2.2 AGE STOPPED BREASTFEEDING, Aboriginal and Torres Strait Islander children aged 0–3 years(a)—2008
chart: age stopped breastfeeding in non-remote and remote areas, Aboriginal and Torres Strait Islander childen 0–3 years, 2008
(a) Who had ever been breastfed and who were not currently being breastfed.
(b) Estimate for non-remote has a relative standard error of 25% to 50% and should be used with caution.
Source: 2008 National Aboriginal and Torres Strait Islander Social Survey
These estimates are also available for download in the Mothers' and children's health datacube.


While breastmilk or infant formula provides all the nutrients babies need from birth to six months, other foods need to be added around this age in order to meet the nutritional requirements of the child. The current Australian Dietary Guidelines recommend, for the general infant population, that solids and complementary food (weaning food) should not be introduced until around six months of age (Endnote 4). However, the guidelines acknowledge that some infants may benefit from the introduction of solids earlier than six months (but not before four months). In 2008, one-third of Aboriginal and Torres Strait Islander infants aged under six months (35%) had been given solid food and of these 2,600 infants, two-thirds (64%) were first given solid food regularly after four months of age.

DIETARY BEHAVIOURS OF CHILDREN

The National Health and Medical Research Council Dietary Guidelines recommend consuming a wide variety of nutritious foods, including a high intake of plant food such as fruit and vegetables while also recommending moderating total fat and saturated fat intake. Guidelines on the recommended daily intake of fruit and vegetables for children are also provided (Endnote 4).

The 2008 NATSISS collected information on the consumption of fruit and vegetables for children aged 1–14 years including the number of daily serves of fruit and vegetables usually eaten by those living in non-remote areas.

Nationally, more than half (59%) of Aboriginal and Torres Strait Islander children aged 1–14 years were reported to eat fruit every day in 2008 (52% in remote). While the proportions of boys who ate fruit daily did not differ between remote and non-remote areas (58% overall), girls living in non-remote areas were more likely to eat fruit daily (62% compared with 50% in remote areas). Just over half (53%) of Aboriginal and Torres Strait Islander children aged 1–14 years ate vegetables daily. This rate did not differ significantly between boys and girls living in non-remote or remote areas.

2.3 DAILY FRUIT AND VEGETABLE CONSUMPTION, Aboriginal and Torres Strait Islander children aged 1–14 years—2008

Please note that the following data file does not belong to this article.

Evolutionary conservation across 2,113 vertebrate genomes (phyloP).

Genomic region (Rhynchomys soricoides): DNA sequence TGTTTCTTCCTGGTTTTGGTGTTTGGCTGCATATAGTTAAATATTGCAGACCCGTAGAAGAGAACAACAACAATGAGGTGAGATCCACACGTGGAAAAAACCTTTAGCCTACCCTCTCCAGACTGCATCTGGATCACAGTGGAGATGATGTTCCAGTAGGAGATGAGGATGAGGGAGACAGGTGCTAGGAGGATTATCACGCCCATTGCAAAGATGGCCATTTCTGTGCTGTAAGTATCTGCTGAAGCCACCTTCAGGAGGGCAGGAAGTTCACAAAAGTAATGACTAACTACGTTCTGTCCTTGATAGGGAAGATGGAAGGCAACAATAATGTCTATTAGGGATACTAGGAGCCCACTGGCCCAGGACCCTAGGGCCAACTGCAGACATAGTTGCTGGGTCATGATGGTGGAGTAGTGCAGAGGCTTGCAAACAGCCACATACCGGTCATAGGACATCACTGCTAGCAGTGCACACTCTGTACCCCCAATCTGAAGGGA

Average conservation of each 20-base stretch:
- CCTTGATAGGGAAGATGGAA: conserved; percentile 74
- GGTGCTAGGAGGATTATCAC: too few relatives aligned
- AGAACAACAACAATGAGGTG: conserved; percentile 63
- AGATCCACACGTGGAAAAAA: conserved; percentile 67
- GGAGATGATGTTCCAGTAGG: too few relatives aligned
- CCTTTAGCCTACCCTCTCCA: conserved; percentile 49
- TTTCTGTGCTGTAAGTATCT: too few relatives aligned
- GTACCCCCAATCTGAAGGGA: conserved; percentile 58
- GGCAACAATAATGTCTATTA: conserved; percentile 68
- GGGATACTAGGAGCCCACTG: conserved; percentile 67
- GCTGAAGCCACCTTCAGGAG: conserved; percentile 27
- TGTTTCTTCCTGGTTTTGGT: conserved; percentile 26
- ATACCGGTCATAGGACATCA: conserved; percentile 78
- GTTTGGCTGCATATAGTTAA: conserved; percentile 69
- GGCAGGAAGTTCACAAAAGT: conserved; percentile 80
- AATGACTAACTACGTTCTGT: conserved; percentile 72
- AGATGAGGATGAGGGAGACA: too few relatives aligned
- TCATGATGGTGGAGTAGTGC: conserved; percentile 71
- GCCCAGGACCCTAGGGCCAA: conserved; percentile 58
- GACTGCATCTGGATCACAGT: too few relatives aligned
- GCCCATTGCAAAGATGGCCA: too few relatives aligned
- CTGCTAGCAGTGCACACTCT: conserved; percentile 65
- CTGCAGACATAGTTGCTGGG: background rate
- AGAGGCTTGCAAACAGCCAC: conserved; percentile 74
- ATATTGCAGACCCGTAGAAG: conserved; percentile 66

chart: fruit and vegetable consumption by Aboriginal and Torres Strait Islander children aged 1–14 years in remote and non-remote areas, 2008
Source: 2008 National Aboriginal and Torres Strait Islander Social Survey
These estimates are also available for download in the Mothers' and children's health datacube.


The number of serves of fruit and vegetables usually eaten by children was collected only from those who lived in non-remote areas. Among children aged 4–14 years, younger children were more likely to meet the recommended daily intake of fruit and vegetables than older children. Of children aged 4–7 years, 62% exceeded the recommended daily intake of fruit and 60% complied with the guidelines for vegetable consumption. In comparison, 21% and 19% of children aged 12–14 years met the guidelines for fruit and vegetable consumption respectively.

2.4 COMPLIANCE WITH DIETARY GUIDELINES, Aboriginal and Torres Strait Islander children in non-remote areas—2008
chart: Aboriginal and Torres Strait Islander children's compliance with fruit and vegetable dietary guidelines, non-remote areas, 2008
(a) Based on daily consumption of two or more serves of fruit, which exceeds the dietary guidelines.
Source: 2008 National Aboriginal and Torres Strait Islander Social Survey
These estimates are also available for download in the Mothers' and children's health datacube.
ENDNOTES

1. House of Representatives Standing Committee on Health and Ageing 2007, 'The Best Start: Report on the inquiry into the health benefits of breastfeeding', Parliament of the Commonwealth of Australia, 2007, <www.aph.gov.au>.

2. Vos, T., Barker, B., Stanley, L. and Lopez, A. 2007, 'The Burden of Disease and Injury in Aboriginal and Torres Strait Islander Peoples, 2003', School of Population Health, Brisbane, <www.uq.edu.au>

3. Australian Bureau of Statistics 2006, 'National Aboriginal and Torres Strait Islander Health Survey, Australia, 2004-05', cat. no. 4715.0, ABS, Canberra.

4. National Health and Medical Research Council 2003, 'Dietary Guidelines for Children and Adolescents in Australia', N29 - N34, <www.nhmrc.gov.au>.

In Food for health, the daily food consumption guidelines for fruit and vegetable intake recommend:
    • One serve of fruit, and two serves of vegetables and legumes, for children aged 4–7 years.
    • One serve of fruit, and three serves of vegetables and legumes, for children aged 8–11 years.
    • Three serves of fruit, and four serves of vegetables and legumes, for adolescents aged 12–18 years.